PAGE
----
Cyprus in crisis: what lies ahead?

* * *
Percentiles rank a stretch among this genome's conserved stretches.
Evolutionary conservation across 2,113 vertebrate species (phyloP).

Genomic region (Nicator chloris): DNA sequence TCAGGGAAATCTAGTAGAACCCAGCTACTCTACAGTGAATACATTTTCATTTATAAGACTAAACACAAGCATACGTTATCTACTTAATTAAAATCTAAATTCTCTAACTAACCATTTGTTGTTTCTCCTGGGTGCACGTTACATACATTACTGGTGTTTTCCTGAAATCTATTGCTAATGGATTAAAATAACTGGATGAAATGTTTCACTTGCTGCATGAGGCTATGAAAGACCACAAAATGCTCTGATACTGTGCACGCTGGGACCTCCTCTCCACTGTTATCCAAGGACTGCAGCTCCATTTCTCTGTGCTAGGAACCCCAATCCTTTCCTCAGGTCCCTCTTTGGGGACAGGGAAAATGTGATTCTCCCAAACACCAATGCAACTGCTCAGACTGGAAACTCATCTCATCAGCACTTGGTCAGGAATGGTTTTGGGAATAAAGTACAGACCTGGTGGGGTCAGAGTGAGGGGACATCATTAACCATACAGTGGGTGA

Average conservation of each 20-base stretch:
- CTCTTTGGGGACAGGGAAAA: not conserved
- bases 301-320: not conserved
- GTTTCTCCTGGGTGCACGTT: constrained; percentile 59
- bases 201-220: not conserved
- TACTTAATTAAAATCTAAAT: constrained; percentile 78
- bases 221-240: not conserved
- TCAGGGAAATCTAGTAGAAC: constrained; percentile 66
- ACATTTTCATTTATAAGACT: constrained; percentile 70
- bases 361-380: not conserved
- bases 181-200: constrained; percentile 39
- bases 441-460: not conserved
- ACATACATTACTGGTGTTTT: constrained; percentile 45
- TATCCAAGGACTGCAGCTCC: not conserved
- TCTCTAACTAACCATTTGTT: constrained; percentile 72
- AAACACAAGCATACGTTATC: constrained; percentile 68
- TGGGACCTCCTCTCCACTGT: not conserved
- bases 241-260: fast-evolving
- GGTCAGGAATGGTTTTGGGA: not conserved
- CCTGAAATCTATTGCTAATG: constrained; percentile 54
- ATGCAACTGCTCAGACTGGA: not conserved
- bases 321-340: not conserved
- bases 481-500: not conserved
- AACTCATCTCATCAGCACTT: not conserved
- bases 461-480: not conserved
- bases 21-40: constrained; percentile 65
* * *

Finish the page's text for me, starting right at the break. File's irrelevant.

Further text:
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Finance Minister Vassos ShiarlyInteresting comments were made by some of German leading politicians regarding Cyprus bailout. They have stated that they do not rule out a Cyprus default. They have stated that the Cyprus economy is small and the Cyprus default would not be considered as a systematic failure for EU. However, the European Central Bank has signalled an opposite opinion saying that a failure of any Eurozone member would have a negative impact on the whole Eurozone. Some people commented that the Cyprus government should reject a Greek bond haircut as it has immediately sent the Cyprus economy into trouble. The amount that was written off was too big for the size of the Cyprus economy. Another point to mention is delay and indecisiveness of the Cyprus government. When the Cyprus government had applied for a bailout, it must be quick to negotiate terms and conditions with Troika promptly. The government had to be prepared to sacrifice something in exchange of a quick fix. The Cyprus government was very proud of itself defending semi-government organisation like CYTA, a telecom company, or EAC, power supply company. Privatisation could be very good for the economy as it would help to eliminate inefficiency and ineffectiveness in both companies. As time passed Troika has started to look deeper in the Cyprus problems. The corporate and financial services industry has come under attack for loose anti-money laundering procedures, for Cyprus being a tax oasis due to its low corporate tax rate of 10% and for being a banking haven for Russian oligarchs and businessmen.